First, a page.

Anti-casino prayer at legislature draws fire
FRANKFORT, Ky. (BP) -- When pastor and seminary professor Hershael York took the podium to offer a prayer prior to the Kentucky governor's address to state legislators, senators and representatives likely didn't expect to hear an appeal to God to defeat one of the governor's chief legislative proposals.
But they did.York, invited by the Senate president to deliver the prayer before Kentucky Gov. Steve Beshear's budget address, spent half his 80-second prayer Tuesday (Jan. 17) talking about the evils of gambling and how it entices the poor with a false hope to spend that which they cannot afford. Minutes after York's prayer, Beshear walked into the joint session and delivered his budget proposal, asking legislators to take the first step to allow casinos into the state, saying it will help bring needed revenue to Kentucky.
York told Baptist Press he felt burdened to speak out.
"I want to frame this as a moral argument, not a fiscal or financial one, said York, pastor of Buck Run Baptist Church in Frankfort and professor of Christian preaching at Southern Baptist Theological Seminary in Louisville, Ky.
York's time at the podium certainly began as a normative legislative prayer, as he asked God to grant the legislators and the governor wisdom in their decisions. Seconds later, he switched gears.
"Help us to admit that we cannot truly love our neighbor as ourselves and then scheme to get his money by enticing him with vain hope," York prayed. "May [legislators] not lead this state to share profits from an industry that preys on greed or desperation."
He continued: "Help us to foster salaries and not slot machines, to build cars and enable jobs -- not license casinos and seduce the simple into losing what they have. May their greatest concern not be that we get our share of the family's losses, but that we foster a sense of hope and justice that creates opportunity and leads to success."
After an "amen," York walked away from the podium, and legislators knew they had just heard a prayer that likely would make the news.
"To some I'm a hero and to others I'm an idiot," York told BP. "I try not to get too worked up over either one."
Beshear, in his second term, is asking legislators to place a constitutional amendment before voters that, if approved, would allow expanded gambling in a state that already has horse tracks and a lottery. The fact that four of Kentucky's neighboring states already have casinos -- and a fifth one (Ohio) is building some -- has Beshear seeing dollar signs.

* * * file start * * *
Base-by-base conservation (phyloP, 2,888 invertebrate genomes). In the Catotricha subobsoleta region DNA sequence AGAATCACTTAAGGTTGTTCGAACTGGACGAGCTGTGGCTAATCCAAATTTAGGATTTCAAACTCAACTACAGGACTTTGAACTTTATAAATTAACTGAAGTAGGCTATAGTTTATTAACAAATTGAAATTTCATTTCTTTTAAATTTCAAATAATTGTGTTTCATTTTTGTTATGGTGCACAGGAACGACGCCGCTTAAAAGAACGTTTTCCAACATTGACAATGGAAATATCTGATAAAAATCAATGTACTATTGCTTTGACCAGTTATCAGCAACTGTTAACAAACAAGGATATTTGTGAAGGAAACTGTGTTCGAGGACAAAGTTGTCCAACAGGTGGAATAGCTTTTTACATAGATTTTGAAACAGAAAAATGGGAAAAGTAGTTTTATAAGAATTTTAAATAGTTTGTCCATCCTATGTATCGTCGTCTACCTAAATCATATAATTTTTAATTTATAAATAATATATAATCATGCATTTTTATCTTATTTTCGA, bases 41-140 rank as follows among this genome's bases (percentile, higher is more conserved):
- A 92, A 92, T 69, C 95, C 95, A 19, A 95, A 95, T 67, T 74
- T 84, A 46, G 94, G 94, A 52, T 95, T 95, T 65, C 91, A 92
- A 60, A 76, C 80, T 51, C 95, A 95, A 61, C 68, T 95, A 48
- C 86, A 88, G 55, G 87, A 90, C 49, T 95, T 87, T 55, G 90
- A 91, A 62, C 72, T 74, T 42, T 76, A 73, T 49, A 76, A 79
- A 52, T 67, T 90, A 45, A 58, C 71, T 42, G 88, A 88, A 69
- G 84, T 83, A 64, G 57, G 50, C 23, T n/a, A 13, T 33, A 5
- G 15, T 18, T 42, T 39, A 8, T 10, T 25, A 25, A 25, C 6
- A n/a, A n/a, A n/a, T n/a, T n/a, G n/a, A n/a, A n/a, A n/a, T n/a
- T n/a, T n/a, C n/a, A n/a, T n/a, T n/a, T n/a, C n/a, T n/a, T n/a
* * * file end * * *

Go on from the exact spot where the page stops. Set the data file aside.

"Gaming isn't an end unto itself," Beshear said during his address. "It's a mechanism to keep our Kentucky money at home. An economic analysis just released estimates that, in 2010, Kentuckians spent $451 million on casino gaming in our neighboring states."
The proposal would require passage by three-fifths of the House and Senate to go before voters. Democrats control the House, Republicans the Senate.
York, though, says no amount of money is worth the harm that gambling brings.
"I've seen firsthand tragedy in my church and in my ministry from people who have been addicted to gambling," York told BP. "There are so many innocent people hurt by it. ... One man in my church embezzled over $100,000 because of his gambling habit. I had to stand with him before a judge as he was sentenced, and our church had to help his family out. And now he and his family are outspoken opponents of gambling."
York preached a revival at another church in Kentucky where he learned of other harm from gambling.
"There I met a lady whose husband committed suicide because of his gambling debt," York recounted. "There was another lady who has to sleep with her keys at night so her husband won't get the car keys and sneak across the river to West Virginia to the casinos and slot machines. A lot of people that I know personally have lost thousands of dollars. Gambling is a tax on the poor, it's a tax on the simple."
There are social security recipients, York said, who go across the river into Indiana the first of each month, sit in front of slot machines and "just gamble away their money."
"If you bring casinos in the state, then you're going to create new gamblers," he said. "It's not like you're just building it for the ones who are already gambling. You're going to create new addicts."
Gambling, York added, is one of the issues where conservative and liberal pastors can unite.
"All of us in the trenches [are] caring for people ... we all know this is bad," he said. "I'm going to rally every pastor in the state that I can against this."
Michael Foust is associate editor of Baptist Press. Watch York's prayer online at vimeo.co/35229060. Get Baptist Press headlines and breaking news on Twitter (@BaptistPress), Facebook (Facebook.com/BaptistPress) and in your email(baptistpress.com/SubscribeBP.asp).